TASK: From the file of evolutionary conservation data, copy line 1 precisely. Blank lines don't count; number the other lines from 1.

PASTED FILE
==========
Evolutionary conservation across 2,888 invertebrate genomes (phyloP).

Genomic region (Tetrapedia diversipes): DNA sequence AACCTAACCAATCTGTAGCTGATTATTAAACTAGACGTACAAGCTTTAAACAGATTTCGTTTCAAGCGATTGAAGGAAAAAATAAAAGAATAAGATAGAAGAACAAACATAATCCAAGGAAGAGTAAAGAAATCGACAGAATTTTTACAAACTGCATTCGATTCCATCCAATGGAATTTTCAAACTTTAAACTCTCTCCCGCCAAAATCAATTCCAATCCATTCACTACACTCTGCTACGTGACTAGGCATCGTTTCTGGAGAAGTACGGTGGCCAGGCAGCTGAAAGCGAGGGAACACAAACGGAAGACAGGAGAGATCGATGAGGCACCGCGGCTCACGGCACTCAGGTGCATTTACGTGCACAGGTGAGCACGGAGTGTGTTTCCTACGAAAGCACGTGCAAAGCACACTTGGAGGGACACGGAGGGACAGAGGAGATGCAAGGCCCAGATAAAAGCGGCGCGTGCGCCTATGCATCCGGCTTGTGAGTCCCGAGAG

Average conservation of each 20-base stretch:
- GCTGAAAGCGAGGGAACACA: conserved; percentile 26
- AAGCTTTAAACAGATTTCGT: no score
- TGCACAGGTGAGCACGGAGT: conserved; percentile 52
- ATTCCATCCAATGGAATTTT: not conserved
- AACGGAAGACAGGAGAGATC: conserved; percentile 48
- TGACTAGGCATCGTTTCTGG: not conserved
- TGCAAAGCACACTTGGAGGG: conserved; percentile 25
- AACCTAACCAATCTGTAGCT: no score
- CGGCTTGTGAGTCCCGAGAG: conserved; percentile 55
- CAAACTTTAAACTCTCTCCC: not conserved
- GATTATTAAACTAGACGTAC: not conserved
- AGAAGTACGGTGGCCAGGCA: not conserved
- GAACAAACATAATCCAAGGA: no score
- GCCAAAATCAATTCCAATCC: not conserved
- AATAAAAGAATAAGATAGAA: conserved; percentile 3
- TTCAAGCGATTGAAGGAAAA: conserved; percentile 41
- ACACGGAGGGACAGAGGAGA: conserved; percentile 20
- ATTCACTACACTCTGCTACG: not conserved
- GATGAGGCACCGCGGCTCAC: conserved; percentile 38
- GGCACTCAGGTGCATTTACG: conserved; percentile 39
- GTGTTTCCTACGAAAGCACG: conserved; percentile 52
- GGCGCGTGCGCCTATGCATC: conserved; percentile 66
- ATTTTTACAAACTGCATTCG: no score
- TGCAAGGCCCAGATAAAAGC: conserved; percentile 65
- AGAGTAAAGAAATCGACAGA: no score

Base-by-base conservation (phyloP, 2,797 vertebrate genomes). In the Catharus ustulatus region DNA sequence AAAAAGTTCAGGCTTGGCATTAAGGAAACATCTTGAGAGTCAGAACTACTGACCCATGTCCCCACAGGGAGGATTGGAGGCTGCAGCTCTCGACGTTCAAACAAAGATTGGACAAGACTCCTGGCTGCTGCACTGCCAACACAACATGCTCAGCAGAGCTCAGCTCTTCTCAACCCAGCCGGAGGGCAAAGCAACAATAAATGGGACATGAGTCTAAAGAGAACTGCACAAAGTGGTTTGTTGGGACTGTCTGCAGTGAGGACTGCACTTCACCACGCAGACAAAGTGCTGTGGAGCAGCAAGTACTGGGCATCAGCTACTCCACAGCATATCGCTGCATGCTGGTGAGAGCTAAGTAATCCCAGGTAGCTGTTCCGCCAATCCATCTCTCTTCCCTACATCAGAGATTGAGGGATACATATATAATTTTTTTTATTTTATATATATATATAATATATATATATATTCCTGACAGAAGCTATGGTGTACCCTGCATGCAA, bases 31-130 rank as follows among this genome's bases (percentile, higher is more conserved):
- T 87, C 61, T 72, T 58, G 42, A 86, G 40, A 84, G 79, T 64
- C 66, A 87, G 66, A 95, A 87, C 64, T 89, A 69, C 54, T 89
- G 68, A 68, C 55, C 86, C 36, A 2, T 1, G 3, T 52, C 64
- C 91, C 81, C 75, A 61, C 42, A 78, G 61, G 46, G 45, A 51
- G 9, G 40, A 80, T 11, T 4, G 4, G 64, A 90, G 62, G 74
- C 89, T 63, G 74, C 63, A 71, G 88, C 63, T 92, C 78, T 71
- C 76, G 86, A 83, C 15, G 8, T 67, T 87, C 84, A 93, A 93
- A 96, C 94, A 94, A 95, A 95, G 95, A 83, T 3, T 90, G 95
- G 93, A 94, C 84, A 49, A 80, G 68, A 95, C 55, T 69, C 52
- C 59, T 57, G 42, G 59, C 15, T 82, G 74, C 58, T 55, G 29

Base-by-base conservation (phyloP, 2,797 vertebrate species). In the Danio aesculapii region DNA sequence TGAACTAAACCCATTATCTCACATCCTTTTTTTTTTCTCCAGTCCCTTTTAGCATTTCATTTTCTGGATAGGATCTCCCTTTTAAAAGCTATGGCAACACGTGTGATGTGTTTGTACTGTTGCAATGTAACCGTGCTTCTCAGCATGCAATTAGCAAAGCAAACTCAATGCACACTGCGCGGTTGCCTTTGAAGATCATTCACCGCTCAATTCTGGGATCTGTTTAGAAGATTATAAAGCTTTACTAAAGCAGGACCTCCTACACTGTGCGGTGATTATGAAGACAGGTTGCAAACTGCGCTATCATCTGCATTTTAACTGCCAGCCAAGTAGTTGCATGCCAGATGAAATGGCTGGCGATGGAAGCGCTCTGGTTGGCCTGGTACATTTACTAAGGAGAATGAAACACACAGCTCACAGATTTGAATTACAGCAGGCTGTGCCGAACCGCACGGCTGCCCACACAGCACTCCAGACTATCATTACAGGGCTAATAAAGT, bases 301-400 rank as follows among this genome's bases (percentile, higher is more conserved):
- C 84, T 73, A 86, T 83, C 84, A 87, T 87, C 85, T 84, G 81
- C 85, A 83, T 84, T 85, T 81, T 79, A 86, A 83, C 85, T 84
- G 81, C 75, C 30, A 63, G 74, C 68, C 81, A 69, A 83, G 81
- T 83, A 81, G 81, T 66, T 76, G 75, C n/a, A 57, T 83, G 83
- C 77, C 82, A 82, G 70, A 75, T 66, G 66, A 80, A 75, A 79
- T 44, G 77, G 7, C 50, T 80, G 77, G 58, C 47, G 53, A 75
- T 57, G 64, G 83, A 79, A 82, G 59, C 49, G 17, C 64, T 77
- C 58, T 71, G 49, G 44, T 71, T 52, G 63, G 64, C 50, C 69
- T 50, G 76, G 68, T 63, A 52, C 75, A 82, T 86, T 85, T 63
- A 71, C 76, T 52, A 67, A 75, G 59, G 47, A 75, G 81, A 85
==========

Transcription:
Evolutionary conservation across 2,888 invertebrate genomes (phyloP).